def __del__(self): self.video.release() def get_frame(self): success, image = self.video.read() ret, jpeg = cv2.imencode('.jpg', image) # Encode to JPEG return jpeg.tobytes()
  • #27 Lomas said 2014-12-28T14:42:55Z

    Great Miguel! It works out-of-the-box. Awesome! The only drawback: Video quality. What would be the simplest way to improve quality? (ideally not going through ffmpeg and making use of the embedded .h264 capabilities of raspi).

    Thanks

  • #28 Miguel Grinberg said 2014-12-29T06:21:17Z

    @Lomas: as I say above, you need to compromise on quality to get low latency streaming. If you improve quality (by moving to h.264 streaming) then you are going to see an increase in latency. This is not caused by software encoding, it's a limitation of the streaming formats such as HLS, which operate on "segments", with a segment being a few seconds long.

  • #29 John Schultz said 2015-01-04T05:14:31Z

    Hi

    Thanks for the great tutorial. Can you please recommend some books which explains the basics of video/audio streaming, formats and maybe show code examples using any programming language ? Thanks

  • #30 Miguel Grinberg said 2015-01-04T07:51:46Z

    @John: Not sure there is a book to recommend, at least I don't know of any that is recent enough to be relevant. You can look at the specs for some of the streaming formats, such as HLS (or any other you are interested in). The source code for ffmpeg (C++) is probably the best source to learn about these formats.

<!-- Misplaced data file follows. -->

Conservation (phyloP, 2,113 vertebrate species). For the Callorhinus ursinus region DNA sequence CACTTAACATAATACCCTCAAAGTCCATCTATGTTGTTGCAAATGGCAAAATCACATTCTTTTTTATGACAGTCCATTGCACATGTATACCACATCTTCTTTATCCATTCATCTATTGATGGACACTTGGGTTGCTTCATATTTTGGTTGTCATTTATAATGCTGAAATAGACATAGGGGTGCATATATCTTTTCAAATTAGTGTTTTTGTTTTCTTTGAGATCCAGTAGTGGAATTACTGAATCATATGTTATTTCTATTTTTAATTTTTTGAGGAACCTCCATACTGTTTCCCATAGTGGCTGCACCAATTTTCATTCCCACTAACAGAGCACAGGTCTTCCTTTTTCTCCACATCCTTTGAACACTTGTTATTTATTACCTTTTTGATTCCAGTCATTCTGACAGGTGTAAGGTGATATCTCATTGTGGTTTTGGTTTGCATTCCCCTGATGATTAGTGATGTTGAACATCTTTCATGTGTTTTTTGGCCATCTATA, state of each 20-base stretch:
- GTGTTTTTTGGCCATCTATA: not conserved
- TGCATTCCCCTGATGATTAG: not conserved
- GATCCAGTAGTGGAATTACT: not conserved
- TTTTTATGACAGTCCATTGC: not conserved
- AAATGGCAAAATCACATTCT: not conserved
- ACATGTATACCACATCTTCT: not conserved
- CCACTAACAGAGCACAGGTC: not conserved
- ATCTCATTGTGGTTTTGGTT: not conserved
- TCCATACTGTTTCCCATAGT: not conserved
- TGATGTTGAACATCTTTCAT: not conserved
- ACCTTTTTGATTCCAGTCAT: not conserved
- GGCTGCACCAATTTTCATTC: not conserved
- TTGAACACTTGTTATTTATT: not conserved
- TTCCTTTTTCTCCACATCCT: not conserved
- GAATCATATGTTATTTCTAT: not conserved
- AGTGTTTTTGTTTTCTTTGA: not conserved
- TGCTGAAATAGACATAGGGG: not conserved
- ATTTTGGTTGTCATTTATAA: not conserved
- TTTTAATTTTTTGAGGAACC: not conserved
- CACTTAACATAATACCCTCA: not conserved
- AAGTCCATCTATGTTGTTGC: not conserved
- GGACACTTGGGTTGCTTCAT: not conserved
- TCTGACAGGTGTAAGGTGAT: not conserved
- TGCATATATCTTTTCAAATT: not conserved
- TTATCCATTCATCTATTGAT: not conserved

• #31 Yull said 2015-01-04T15:08:21Z

    Hi Miguel, Thanks for your great tutorials on Flask and Video stream. I only have a few months experience in python programming on the Raspi. Based on your examples I'm trying to design a web interface using a Raspberry Picam to stream video. Everything work just fine when streaming to an iPhone or a Mac (either Safari or Firefox browser) or under windows with Chrome browser, but I don't have any stream under IE11... any idea? I can live with that but its just a curiosity.

    On another aspect of the interface, I'm trying to change the video stream resolution in real-time (i.e. through the web interface). but each time i'mchanging the resolution of the Picam using the cam.resolution=(x,y) function, I got a broken pipe error. The picamera.PiCamera() handler is correctly passed through the "cam" variable to the web interface thread.

    My python knowledge is limited and I'm stuck on this last issue. Any idea?

    Thanks for any help.

  • #32 Miguel Grinberg said 2015-01-05T06:30:03Z

    @Yull: Not sure about IE11. I did try streaming to IE long ago (maybe it was IE9) and it worked fine, maybe they dropped support for this, who knows. To change the resolution you will need to stop the streaming, then change the resolution, and then restart the stream.

  • #33 Colin St. George said 2015-01-05T18:04:46Z

    Miguel - Excellent stuff, as always - Thank you for everything.

    I've been pulling my hair out chasing an issue when attempting to set the resolution in camera_pi.py

    If I comment out camera.resolution = (320, 240), it works without issue (Fullscreen)...

    Any assistance you could provide would be greatly appreciated.

    I created a test.py (which generates the same issue): import picamera, time camera = picamera.PiCamera() camera.resolution = (320,240) camera.start_preview() time.sleep(10) camera.stop_preview()